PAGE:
Please help me give my metal ob­jects a con­vinc­ing old and rusty look

ImagineFX: Sci-fi & Fantasy Art magazine - - ImagineNation -

Jimmy McGoldrick, Ire­land

An­swer John replies

When paint­ing rust on to bare metal, I find that it’s of­ten eas­ier to paint the smooth metal sur­face first and then add the rust on a new layer af­ter­wards. This will en­able you to add and erase rusty ar­eas as you see fit, with­out destroying the orig­i­nal ma­te­rial you cre­ated.

Rust usu­ally tends to have a dull, rough ap­pear­ance, al­ter­nat­ing be­tween brightly sat­u­rated reds and dark browns. To paint con­vinc­ing rust, it helps to un­der­stand that rust grows in patches, and on bare metal it will come in as a raised tex­ture. On painted metal it grows in be­tween the layer of paint and the base metal, and over time pieces of the paint will flake off, leav­ing a scaly tex­ture un­der­neath. As you work on it, be sure to in­tro­duce plenty of grain and grungi­ness to the metal. For re­al­ism, where you add rust is also im­por­tant. Rust has a habit of con­cen­trat­ing in ar­eas where two sep­a­rate pieces of metal touch each other, like riv­ets and seams. It also tends to form ver­ti­cal streak­ing pat­terns from th­ese sur­faces, due to wa­ter flow­ing down­ward.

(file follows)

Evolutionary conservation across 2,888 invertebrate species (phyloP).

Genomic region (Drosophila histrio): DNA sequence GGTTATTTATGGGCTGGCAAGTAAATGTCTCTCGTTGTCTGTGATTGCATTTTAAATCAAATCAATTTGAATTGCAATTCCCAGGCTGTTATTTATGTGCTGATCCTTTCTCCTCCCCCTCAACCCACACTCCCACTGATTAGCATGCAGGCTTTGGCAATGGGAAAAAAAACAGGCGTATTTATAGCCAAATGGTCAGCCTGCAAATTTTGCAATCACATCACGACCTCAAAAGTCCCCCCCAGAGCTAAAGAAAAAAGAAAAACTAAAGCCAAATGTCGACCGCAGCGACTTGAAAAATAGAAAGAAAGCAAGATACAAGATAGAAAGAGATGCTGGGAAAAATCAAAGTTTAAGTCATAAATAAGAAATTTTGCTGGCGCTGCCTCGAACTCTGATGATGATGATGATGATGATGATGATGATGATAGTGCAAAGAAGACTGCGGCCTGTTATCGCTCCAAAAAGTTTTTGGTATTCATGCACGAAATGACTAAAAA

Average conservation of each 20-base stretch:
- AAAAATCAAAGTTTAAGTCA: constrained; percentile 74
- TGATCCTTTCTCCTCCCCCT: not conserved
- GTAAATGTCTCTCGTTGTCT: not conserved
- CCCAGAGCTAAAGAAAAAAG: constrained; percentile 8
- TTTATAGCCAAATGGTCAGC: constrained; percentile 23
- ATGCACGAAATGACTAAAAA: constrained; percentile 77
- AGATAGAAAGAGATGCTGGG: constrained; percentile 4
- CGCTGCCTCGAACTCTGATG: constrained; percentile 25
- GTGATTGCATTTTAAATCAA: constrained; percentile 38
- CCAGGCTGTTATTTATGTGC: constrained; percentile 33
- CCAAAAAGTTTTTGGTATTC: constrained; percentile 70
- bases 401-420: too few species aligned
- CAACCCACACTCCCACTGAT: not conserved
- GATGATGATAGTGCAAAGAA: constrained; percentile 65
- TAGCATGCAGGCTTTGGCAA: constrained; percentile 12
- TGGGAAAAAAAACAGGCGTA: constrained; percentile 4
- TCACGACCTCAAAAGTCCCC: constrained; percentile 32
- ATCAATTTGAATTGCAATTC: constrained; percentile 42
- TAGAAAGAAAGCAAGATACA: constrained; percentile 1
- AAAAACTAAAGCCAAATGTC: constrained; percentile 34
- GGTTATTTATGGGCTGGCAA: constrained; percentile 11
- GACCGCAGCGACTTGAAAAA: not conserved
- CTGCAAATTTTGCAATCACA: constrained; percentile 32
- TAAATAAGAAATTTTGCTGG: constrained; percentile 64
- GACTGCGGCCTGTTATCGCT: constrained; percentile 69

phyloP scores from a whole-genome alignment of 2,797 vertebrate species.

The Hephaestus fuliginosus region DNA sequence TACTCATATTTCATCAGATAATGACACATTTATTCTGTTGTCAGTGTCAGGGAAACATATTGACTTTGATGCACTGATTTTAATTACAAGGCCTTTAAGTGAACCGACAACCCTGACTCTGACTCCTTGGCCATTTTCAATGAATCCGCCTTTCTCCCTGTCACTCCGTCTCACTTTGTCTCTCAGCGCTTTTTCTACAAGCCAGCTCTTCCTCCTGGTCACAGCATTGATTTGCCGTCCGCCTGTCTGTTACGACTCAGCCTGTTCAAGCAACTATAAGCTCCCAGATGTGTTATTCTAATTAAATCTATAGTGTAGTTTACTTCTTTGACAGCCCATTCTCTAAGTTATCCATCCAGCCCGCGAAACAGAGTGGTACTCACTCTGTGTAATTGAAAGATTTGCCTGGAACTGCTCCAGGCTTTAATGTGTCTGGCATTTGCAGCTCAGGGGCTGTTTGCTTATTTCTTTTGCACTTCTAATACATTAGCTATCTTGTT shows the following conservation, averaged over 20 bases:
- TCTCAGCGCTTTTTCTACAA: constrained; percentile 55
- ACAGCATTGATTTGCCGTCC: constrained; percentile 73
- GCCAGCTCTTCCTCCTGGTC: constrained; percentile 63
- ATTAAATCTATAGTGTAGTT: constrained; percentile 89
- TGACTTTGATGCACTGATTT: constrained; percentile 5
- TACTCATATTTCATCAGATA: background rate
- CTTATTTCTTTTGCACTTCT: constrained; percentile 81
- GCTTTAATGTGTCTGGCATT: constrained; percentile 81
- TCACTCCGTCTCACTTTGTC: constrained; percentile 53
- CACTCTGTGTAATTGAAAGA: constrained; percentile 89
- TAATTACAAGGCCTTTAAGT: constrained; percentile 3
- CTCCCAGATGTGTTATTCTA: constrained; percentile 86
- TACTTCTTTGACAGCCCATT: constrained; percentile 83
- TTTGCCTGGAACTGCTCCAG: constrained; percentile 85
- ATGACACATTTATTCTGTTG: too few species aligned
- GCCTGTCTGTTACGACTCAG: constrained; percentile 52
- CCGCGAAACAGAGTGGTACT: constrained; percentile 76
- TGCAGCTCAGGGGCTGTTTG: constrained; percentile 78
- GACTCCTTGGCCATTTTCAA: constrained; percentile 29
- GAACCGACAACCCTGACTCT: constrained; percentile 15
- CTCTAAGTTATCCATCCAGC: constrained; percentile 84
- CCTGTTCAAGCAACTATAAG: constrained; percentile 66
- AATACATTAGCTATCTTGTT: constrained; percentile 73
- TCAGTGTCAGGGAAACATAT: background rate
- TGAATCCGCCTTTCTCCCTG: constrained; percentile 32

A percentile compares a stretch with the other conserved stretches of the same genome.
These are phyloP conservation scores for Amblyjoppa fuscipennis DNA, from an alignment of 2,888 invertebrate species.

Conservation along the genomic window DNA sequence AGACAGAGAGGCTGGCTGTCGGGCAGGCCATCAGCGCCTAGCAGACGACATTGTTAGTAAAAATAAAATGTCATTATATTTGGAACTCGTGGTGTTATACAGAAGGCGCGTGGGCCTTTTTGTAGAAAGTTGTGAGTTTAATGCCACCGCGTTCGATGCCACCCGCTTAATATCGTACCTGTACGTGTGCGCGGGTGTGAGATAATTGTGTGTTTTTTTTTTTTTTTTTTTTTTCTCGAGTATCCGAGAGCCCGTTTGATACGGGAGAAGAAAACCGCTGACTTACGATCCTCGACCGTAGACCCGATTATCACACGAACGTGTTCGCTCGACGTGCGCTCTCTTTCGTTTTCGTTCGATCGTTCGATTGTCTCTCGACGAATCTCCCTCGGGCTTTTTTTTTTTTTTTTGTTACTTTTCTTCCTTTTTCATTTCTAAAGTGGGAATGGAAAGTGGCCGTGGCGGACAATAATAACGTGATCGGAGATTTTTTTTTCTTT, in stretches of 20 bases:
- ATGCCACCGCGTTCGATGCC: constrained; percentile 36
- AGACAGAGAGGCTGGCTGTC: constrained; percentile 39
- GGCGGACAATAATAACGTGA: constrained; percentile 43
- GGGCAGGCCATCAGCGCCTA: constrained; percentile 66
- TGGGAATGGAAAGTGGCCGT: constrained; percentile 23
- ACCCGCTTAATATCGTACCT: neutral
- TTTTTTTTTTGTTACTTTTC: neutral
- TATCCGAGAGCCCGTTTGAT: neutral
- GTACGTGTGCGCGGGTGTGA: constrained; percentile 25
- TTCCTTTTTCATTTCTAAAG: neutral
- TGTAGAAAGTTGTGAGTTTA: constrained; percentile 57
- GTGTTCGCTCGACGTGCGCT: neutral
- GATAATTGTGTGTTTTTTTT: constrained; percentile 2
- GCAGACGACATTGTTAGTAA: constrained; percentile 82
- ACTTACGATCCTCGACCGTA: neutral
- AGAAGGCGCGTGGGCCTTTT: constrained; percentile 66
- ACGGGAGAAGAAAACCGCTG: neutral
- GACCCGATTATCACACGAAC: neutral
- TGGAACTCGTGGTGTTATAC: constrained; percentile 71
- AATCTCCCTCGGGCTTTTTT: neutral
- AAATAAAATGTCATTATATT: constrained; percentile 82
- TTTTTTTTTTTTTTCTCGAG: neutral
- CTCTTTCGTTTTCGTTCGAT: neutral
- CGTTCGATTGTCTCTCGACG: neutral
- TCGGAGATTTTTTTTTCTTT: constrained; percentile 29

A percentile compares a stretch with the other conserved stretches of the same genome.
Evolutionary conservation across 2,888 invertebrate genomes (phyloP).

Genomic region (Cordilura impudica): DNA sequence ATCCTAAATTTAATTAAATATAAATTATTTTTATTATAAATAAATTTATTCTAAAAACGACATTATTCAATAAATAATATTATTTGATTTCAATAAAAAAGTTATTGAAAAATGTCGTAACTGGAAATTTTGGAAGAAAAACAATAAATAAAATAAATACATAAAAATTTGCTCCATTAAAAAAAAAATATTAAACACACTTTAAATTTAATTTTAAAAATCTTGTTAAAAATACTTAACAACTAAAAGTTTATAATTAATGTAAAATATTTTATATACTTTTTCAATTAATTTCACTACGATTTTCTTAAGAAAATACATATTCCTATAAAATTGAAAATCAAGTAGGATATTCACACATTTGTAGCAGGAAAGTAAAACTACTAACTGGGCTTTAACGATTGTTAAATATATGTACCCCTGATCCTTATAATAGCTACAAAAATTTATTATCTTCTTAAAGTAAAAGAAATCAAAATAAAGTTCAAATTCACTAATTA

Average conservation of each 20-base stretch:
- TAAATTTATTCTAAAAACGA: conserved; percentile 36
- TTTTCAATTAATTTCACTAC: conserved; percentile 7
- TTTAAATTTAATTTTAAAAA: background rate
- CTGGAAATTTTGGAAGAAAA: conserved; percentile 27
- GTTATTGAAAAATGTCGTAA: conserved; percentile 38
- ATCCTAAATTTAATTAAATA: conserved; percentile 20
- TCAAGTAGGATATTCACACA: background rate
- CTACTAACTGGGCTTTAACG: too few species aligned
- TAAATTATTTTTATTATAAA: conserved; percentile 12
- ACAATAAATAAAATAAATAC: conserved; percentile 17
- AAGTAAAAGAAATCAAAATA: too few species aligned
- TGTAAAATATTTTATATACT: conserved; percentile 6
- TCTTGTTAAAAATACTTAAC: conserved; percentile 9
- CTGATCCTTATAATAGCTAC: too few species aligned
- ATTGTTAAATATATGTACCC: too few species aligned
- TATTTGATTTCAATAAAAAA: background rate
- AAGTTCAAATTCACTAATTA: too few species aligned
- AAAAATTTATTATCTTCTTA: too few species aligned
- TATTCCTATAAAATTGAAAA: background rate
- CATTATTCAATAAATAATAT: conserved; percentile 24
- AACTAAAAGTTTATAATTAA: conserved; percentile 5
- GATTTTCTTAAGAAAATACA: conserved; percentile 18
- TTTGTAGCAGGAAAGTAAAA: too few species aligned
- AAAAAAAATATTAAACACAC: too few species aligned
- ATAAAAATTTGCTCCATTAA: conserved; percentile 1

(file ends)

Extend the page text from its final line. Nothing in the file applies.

There’s re­ally no mys­te­ri­ous trick to paint­ing rust. Just add it on in rough patches and con­cen­trate it in ar­eas

that might col­lect mois­ture. Iron ox­ide is a red, flaky pow­der that grows as a raised sur­face on bare metal. Just paint it on a sep­a­rate layer and erase as needed.

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